The week began with news that the Pfizer-BioNTech vaccine was 90% effective, that mass production had been launched and emergency regulatory approval for rapid use from the end of November was being sought. This news is the biggest step so far towards a substantive return to normality for the global economy, though of course this transition will be long and with obstacles to be overcome.
While the vaccine – known as BNT162b2 – seems to have achieved a much higher efficacy level than expected by epidemiologists, and has been developed much faster than hoped, the trial is not yet complete, and it is possible that safety concerns will still come to light. The high efficacy rate could still change, and we don’t yet know how successful it will prove to be in old and vulnerable people. Also, the vaccine needs to be stored at extremely cold temperatures which will raise the cost of use and impede distribution. It is also unclear how quickly it can be produced.
Economic forecasts look substantially improved with the impact of a vaccine, with Capital Economics estimating that it may allow GDP to rise to its pre-virus level a year earlier than otherwise and means that unemployment would peak at 7% rather than 9%.
We expect monetary and fiscal policy to remain extremely loose for the foreseeable future and to remain integral to our transition back to normality.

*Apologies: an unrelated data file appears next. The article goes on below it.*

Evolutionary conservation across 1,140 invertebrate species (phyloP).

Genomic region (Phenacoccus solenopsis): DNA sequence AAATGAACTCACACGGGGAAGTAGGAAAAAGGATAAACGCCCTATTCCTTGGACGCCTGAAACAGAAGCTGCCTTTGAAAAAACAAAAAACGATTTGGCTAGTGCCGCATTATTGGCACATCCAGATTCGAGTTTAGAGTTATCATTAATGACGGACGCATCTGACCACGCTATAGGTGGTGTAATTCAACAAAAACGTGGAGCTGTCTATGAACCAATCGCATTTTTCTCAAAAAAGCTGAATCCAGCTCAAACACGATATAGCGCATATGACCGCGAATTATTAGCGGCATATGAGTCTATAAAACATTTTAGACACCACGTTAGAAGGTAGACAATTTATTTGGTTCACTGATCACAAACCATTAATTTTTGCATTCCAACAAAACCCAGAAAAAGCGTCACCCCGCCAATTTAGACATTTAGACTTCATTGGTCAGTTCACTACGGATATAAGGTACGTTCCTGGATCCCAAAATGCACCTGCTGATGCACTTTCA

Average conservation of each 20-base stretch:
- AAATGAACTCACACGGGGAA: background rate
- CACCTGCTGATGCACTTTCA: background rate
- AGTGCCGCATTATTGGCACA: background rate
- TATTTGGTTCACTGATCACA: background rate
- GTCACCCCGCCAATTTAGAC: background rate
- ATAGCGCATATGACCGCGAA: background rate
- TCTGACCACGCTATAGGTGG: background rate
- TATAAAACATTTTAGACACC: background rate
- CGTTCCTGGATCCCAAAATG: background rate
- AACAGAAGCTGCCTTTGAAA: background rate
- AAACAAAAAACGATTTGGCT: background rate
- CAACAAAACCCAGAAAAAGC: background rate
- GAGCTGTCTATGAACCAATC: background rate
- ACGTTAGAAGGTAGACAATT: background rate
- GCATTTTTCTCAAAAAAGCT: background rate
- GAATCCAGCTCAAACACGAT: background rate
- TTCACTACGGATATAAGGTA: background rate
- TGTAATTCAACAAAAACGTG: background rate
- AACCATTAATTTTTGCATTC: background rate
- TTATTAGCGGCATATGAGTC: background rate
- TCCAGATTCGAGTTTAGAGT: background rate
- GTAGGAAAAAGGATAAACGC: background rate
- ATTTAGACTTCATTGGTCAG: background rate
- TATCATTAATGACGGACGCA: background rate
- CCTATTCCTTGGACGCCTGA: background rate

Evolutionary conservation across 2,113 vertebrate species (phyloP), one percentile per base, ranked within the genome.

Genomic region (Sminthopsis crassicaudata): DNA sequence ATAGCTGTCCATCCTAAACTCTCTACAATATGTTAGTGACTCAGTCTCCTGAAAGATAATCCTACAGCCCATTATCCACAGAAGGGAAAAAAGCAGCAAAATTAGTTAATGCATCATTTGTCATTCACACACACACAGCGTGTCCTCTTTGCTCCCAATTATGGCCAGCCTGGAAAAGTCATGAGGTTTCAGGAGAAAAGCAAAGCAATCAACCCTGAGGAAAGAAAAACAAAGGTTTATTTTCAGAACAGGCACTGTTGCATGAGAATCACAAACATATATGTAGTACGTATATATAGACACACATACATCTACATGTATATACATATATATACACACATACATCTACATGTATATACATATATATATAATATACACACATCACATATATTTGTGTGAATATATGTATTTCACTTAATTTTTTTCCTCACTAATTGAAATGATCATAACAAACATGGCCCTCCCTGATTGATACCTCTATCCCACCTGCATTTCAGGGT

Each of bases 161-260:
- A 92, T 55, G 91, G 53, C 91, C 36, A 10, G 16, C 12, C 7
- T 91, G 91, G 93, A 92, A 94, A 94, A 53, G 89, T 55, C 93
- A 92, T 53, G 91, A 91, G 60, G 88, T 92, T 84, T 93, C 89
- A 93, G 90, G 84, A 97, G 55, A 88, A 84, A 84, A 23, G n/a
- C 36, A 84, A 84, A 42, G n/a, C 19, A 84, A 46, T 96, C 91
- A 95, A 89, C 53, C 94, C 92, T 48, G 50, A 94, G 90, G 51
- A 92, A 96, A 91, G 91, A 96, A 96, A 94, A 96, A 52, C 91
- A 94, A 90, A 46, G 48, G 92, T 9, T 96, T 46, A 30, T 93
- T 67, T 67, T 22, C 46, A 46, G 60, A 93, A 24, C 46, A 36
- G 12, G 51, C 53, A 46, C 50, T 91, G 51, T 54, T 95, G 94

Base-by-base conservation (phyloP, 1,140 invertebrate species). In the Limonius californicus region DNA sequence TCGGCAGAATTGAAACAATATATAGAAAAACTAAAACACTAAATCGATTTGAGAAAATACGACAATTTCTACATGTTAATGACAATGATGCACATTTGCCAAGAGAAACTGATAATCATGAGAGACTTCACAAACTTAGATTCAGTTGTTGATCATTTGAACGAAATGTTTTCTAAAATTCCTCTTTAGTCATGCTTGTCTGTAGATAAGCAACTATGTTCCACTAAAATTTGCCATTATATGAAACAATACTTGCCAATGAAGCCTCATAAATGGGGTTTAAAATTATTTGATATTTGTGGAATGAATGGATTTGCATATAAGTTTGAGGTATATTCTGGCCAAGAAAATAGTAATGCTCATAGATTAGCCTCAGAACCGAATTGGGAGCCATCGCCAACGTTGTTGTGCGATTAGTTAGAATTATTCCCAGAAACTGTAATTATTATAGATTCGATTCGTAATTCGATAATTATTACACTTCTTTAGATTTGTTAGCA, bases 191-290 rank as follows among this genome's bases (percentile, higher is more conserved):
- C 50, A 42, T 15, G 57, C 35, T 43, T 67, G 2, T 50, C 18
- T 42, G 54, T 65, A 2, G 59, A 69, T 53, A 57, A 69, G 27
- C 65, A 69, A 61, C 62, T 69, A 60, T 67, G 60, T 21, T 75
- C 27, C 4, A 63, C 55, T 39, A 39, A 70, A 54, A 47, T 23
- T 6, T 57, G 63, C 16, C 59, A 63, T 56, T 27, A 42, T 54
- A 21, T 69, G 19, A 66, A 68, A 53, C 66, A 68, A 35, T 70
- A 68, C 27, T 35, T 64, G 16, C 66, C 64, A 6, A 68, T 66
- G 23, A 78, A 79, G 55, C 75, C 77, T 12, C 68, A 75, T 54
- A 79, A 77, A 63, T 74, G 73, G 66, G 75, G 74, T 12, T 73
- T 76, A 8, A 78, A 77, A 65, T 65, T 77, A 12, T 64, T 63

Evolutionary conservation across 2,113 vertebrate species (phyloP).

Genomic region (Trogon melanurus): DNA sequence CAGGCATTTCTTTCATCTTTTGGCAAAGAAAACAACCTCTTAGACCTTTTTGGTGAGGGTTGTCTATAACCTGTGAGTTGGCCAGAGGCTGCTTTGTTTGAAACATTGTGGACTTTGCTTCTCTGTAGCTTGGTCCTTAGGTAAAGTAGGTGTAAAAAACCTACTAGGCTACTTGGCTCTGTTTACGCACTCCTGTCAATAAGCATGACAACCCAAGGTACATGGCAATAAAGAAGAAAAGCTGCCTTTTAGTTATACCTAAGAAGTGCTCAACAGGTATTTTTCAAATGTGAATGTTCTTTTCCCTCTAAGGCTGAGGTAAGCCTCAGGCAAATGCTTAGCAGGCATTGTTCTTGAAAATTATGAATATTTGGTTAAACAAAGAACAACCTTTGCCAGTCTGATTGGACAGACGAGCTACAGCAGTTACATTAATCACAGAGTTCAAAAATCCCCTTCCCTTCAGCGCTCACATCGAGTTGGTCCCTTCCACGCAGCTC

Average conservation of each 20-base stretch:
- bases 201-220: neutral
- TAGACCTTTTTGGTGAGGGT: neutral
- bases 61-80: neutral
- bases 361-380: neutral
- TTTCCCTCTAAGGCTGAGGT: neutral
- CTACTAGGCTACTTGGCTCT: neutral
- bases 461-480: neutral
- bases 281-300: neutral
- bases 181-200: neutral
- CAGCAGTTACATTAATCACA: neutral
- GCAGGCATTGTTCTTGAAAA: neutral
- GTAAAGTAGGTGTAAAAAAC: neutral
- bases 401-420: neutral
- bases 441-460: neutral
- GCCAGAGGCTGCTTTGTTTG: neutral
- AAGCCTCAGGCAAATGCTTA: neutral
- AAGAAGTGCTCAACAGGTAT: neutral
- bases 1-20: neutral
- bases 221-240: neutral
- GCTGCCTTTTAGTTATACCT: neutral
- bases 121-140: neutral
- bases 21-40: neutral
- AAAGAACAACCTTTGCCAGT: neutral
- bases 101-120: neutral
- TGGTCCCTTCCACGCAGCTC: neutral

The markets’ reaction to the vaccine news was extraordinary; within 30 minutes of the announcement, various equity indices had moved more than 5% higher and government bond yields had spiked upwards, leading to losses in those areas.
Beneath the surface index level, enormous moves took place between optically cheaper ‘value’ equities and more expensive ‘growth’ equities as investors were forced to quickly recalibrate views on and estimates of future growth. Stocks in affected sectors such as airlines, cruise ships, cinemas and banking saw large price gains, whereas those previously top performing companies particularly in the tech and related sectors fell.
At the index level, the UK was the standout performer, with the FTSE 100 and 250 indices rising above all others in Pound terms by 7.0% and 7.6% respectively. Europe also rose strongly with a 4.8% gain, with the gains seen here and in the UK representative of their higher correlation to improved virus sentiment.
Elsewhere, higher risk areas of emerging market equities also performed strongly, namely Latin America and Eastern Europe, while other regions still saw gains but on a lesser scale. US equities rose by 2.1%, driven by the banking and energy sectors, with Japan (1.6%) and Asia (0.7%) still further back. As these latter two regions have performed strongly in relative terms to date given their better handling of the virus, they have less to gain from the vaccine announcement.
Government bonds sold off heavily, as did precious metals before staging a recovery into the weekend. UK Gilts fell by 1.5% and inflation-linked Gilts by 3.7%, driven lower by the positive news, with gold and silver lower by 3.5% and 3.6% respectively, though rallying off significantly lower lows.
While it is important not to get carried away with last week’s events they are certainly cause for optimism; hopefully to be boosted further in the coming weeks. We shall be watching closely for any new information on this and other vaccine candidates and what their impact may be on asset prices.
Market views by Ollie Stone – Head of Portfolio Management and Fairstone Private Wealth Ltd (16th November 2020)